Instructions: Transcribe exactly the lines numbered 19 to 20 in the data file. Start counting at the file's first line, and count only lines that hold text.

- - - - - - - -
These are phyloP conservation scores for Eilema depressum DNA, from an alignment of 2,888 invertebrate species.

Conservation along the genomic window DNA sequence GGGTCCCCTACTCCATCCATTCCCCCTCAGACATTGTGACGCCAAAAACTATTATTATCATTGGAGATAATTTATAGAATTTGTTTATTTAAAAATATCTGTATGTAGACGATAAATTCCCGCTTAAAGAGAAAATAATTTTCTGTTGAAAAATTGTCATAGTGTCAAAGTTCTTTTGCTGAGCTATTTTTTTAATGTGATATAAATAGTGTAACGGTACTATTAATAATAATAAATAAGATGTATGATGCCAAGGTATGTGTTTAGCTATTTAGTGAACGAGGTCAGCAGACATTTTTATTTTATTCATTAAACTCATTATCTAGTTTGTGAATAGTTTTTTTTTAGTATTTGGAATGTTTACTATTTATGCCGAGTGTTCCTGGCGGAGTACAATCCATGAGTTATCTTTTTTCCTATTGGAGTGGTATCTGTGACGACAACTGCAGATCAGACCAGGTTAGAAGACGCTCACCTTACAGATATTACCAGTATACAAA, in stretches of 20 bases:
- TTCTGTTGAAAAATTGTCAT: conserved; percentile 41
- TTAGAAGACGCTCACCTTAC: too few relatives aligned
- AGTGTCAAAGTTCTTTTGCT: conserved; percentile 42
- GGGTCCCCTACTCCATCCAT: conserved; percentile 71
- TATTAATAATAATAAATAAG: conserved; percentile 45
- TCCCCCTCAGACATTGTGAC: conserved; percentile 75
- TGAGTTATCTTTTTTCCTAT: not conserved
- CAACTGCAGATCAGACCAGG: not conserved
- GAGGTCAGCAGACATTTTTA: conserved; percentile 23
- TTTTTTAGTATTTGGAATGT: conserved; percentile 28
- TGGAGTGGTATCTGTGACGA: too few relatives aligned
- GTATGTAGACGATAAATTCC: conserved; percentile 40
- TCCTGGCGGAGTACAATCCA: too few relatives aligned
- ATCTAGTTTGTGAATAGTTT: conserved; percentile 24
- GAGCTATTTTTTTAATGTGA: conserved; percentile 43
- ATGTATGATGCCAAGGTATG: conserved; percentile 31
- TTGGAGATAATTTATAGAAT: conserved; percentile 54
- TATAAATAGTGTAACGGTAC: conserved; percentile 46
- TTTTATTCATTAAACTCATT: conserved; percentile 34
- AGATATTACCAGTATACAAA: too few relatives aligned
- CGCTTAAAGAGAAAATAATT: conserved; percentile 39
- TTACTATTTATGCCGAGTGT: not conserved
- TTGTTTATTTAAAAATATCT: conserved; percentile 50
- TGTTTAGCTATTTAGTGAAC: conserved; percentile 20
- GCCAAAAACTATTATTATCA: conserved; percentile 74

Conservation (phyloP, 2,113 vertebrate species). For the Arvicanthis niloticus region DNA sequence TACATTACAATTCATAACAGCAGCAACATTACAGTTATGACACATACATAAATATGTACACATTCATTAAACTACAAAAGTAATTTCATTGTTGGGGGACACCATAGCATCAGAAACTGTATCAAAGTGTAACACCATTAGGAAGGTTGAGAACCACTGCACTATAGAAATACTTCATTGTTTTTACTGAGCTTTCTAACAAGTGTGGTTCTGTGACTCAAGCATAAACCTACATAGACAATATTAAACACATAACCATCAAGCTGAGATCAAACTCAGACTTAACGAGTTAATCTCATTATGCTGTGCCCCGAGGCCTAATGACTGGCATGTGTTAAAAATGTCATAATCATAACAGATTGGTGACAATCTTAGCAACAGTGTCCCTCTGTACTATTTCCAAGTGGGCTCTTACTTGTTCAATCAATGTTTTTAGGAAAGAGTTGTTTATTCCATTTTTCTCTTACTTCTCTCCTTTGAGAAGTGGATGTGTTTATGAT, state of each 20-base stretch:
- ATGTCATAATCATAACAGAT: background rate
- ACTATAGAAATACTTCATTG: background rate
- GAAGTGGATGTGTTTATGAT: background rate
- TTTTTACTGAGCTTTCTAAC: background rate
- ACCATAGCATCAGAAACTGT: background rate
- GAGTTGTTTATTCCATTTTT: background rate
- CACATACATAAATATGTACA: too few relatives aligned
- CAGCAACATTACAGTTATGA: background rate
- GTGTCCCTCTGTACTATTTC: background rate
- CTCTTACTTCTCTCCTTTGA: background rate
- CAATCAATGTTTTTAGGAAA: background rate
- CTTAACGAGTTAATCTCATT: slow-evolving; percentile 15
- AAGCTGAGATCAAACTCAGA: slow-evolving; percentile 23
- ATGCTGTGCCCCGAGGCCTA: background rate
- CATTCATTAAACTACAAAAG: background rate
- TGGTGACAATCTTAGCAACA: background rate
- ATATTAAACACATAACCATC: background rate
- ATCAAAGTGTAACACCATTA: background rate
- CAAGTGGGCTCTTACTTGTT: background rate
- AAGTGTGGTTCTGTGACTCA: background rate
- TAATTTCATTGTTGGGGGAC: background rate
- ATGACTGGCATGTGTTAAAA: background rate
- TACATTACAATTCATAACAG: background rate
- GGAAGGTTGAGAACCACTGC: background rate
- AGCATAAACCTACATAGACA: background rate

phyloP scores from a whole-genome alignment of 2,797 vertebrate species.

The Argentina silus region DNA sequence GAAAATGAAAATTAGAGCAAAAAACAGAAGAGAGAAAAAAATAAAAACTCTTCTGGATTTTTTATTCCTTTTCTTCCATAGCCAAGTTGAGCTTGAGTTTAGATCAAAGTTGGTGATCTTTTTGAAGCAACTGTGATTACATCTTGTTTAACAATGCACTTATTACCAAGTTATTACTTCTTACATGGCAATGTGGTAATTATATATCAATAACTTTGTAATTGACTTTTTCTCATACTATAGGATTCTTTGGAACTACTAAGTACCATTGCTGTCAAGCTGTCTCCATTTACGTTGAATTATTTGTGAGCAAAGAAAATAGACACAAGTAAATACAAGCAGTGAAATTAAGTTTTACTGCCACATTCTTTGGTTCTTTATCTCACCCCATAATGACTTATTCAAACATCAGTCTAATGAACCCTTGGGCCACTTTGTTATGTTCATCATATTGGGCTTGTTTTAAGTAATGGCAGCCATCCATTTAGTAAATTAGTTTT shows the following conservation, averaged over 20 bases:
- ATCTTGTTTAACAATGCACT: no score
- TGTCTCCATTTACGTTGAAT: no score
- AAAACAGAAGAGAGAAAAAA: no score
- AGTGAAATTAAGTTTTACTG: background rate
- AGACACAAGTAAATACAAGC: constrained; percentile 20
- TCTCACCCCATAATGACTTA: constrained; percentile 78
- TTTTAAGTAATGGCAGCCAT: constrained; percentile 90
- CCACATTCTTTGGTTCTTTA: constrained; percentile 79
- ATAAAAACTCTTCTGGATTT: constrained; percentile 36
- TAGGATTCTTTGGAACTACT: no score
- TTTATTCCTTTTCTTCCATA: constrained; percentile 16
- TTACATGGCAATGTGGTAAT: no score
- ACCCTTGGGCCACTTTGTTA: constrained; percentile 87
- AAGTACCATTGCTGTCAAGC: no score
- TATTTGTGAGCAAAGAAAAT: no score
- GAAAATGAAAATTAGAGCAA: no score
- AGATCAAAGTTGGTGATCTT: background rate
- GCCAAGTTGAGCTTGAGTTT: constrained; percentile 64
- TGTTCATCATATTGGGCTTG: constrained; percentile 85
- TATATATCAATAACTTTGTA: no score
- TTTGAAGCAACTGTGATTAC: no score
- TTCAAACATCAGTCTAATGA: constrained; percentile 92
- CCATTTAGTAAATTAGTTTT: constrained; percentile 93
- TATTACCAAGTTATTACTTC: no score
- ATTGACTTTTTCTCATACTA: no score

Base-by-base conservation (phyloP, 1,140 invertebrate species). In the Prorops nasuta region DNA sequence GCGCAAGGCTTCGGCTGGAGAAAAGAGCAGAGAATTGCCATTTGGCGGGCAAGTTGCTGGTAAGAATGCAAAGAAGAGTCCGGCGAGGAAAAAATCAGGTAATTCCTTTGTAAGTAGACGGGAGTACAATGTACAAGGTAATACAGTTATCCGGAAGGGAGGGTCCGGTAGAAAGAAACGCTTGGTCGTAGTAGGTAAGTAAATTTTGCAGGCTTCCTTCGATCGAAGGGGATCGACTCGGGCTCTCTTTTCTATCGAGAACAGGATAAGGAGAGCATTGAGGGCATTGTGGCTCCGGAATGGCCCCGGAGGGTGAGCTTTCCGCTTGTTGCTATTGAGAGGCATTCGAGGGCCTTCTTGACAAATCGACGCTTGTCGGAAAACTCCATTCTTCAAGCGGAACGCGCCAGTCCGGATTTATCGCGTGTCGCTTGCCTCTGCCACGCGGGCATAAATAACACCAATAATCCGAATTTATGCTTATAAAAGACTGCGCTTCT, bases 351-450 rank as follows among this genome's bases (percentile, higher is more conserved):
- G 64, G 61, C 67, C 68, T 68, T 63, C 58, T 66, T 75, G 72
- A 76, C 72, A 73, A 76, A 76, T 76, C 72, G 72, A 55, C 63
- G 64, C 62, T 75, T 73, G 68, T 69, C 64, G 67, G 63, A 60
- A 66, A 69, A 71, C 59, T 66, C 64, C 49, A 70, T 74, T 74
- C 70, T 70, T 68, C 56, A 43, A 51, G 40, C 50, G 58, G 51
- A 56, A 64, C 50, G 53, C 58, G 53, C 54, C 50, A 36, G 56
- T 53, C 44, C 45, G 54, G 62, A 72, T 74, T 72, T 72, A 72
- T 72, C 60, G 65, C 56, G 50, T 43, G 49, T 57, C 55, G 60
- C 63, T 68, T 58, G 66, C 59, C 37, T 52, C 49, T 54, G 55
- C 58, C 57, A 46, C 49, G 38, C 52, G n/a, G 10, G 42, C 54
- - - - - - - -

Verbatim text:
- TTGGAGATAATTTATAGAAT: conserved; percentile 54
- TATAAATAGTGTAACGGTAC: conserved; percentile 46